Case Presentation: A 55-year-old man with gastroesophageal reflux disease and prostate cancer status post radical prostatectomy presented with a 3-year history of non-healing skin ulcerations. He was initially diagnosed with vasculitis and started on immunosuppressive therapy. Skin lesions worsened despite high dose steroids and different immunosuppressive medications (methorexate, mycophenolate, azathioprine, cyclophosphamide). On presentation, skin examination showed large ulcerations over the abdomen (Panel A; Figure 1) with multiple tendon-deep lower extremity ulcerations. Medications included 60 mg of prednisone daily and Cellcept 10mg BID. Laboratory tests showed a hemoglobin of 10 g/dL, platelets 94K/μL. Complete metabolic panel was normal except for a low total protein at 4.7g/dL with an albumin of 2.7g/dL. Urinalysis with microscopy was normal. Skin biopsy showed leukocytoclastic vasculitis (LCV). Infectious workup including HIV, remote hepatitis panel, CMV, EBV, HSV, syphilis, and fungal battery were all non-revealing. Echocardiography showed no evidence of endocarditis. Immune workup including ANA, ENA panel, rheumatoid factor, complement levels, C and P ANCA, cryoglobulins, and cryofibrinogens were negative. CT chest/abdomen/pelvis was negative for occult malignancy. Serum protein electrophoresis revealed a low level M protein in the IgA and lambda regions consistent with a monoclonal gammopathy. Bone marrow biopsy showed a hypo-cellular marrow (30%) with evidence of a plasma cell neoplasm, lambda monotypic, accounting for 5% of the total cellularity. After much discussion regarding the significance of this finding, patient was started on Velcade (Bortezomib). He finished 2 cycles before transitioning to a long-term acute care hospital. Upon discharge, Mycophenolate was stopped and prednisone was being tapered. Follow up after 6 weeks showed an impressive improvement in the skin lesions (Panel B; Figure 1).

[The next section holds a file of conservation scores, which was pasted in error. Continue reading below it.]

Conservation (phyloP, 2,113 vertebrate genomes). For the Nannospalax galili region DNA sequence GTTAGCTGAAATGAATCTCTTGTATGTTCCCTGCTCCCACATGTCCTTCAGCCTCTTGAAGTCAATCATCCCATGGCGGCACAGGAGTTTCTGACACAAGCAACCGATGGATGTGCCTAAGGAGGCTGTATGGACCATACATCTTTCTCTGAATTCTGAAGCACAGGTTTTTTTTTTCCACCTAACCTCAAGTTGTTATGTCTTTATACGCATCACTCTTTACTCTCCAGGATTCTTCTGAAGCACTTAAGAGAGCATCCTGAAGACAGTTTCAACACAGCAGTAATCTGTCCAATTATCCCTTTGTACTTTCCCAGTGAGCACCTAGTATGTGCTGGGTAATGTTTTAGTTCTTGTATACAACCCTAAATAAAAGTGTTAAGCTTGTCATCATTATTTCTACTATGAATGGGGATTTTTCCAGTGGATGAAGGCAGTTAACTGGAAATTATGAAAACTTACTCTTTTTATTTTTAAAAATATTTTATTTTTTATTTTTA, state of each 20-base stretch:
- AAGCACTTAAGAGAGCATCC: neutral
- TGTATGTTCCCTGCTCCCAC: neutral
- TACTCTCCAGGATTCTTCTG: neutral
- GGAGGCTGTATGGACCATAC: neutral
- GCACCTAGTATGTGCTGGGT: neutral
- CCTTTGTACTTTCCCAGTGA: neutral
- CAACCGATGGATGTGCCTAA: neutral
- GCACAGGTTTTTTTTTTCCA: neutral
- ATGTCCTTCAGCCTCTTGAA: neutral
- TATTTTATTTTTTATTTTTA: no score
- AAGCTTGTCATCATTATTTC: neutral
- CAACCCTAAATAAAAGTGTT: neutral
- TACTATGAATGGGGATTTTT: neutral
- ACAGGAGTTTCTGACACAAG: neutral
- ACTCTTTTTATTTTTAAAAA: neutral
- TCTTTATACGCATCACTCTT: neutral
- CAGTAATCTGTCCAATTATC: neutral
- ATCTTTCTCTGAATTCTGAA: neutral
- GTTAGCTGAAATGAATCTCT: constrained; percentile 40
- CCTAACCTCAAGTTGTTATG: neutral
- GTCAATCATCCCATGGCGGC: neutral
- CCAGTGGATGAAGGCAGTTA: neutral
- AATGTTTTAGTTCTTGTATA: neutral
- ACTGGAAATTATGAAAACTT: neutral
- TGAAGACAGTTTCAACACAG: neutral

Discussion: LCV is a term that refers to small vessel vasculitis of the skin. An underlying primary vasculitis is generally present in only 4-6% of cases. Secondary etiologies such as chronic infections, medications, connective tissue diseases, and malignancy account for the majority of cases of LCV. When confronted with a case of LCV, an exhaustive evaluation for an underlying etiology should be performed. While steroids and immunosuppressive medications are the mainstay of treatment of primary vasculitides, they might carry significant risk with other diagnoses, such as progression of infection or malignancy. As such, an accurate diagnosis is integral to the proper therapeutic intervention.
Conclusions: When caring for patients admitted with worsening vasculitic skin ulcerations, hospitalists need to question the underlying diagnosis and the steroid use when the response to escalating doses appears suboptimal.
To cite this abstract:Mehdi A, Whinney CM. When Steroids Aren’t the Right Answer: A Curious Case of Vasculitis. Abstract published at Hospital Medicine 2016, March 6-9, San Diego, Calif. Abstract 679. Journal of Hospital Medicine. 2016; 11 (suppl 1). https://www.shmabstracts.com/abstract/when-steroids-arent-the-right-answer-a-curious-case-of-vasculitis/. Accessed April 8, 2020.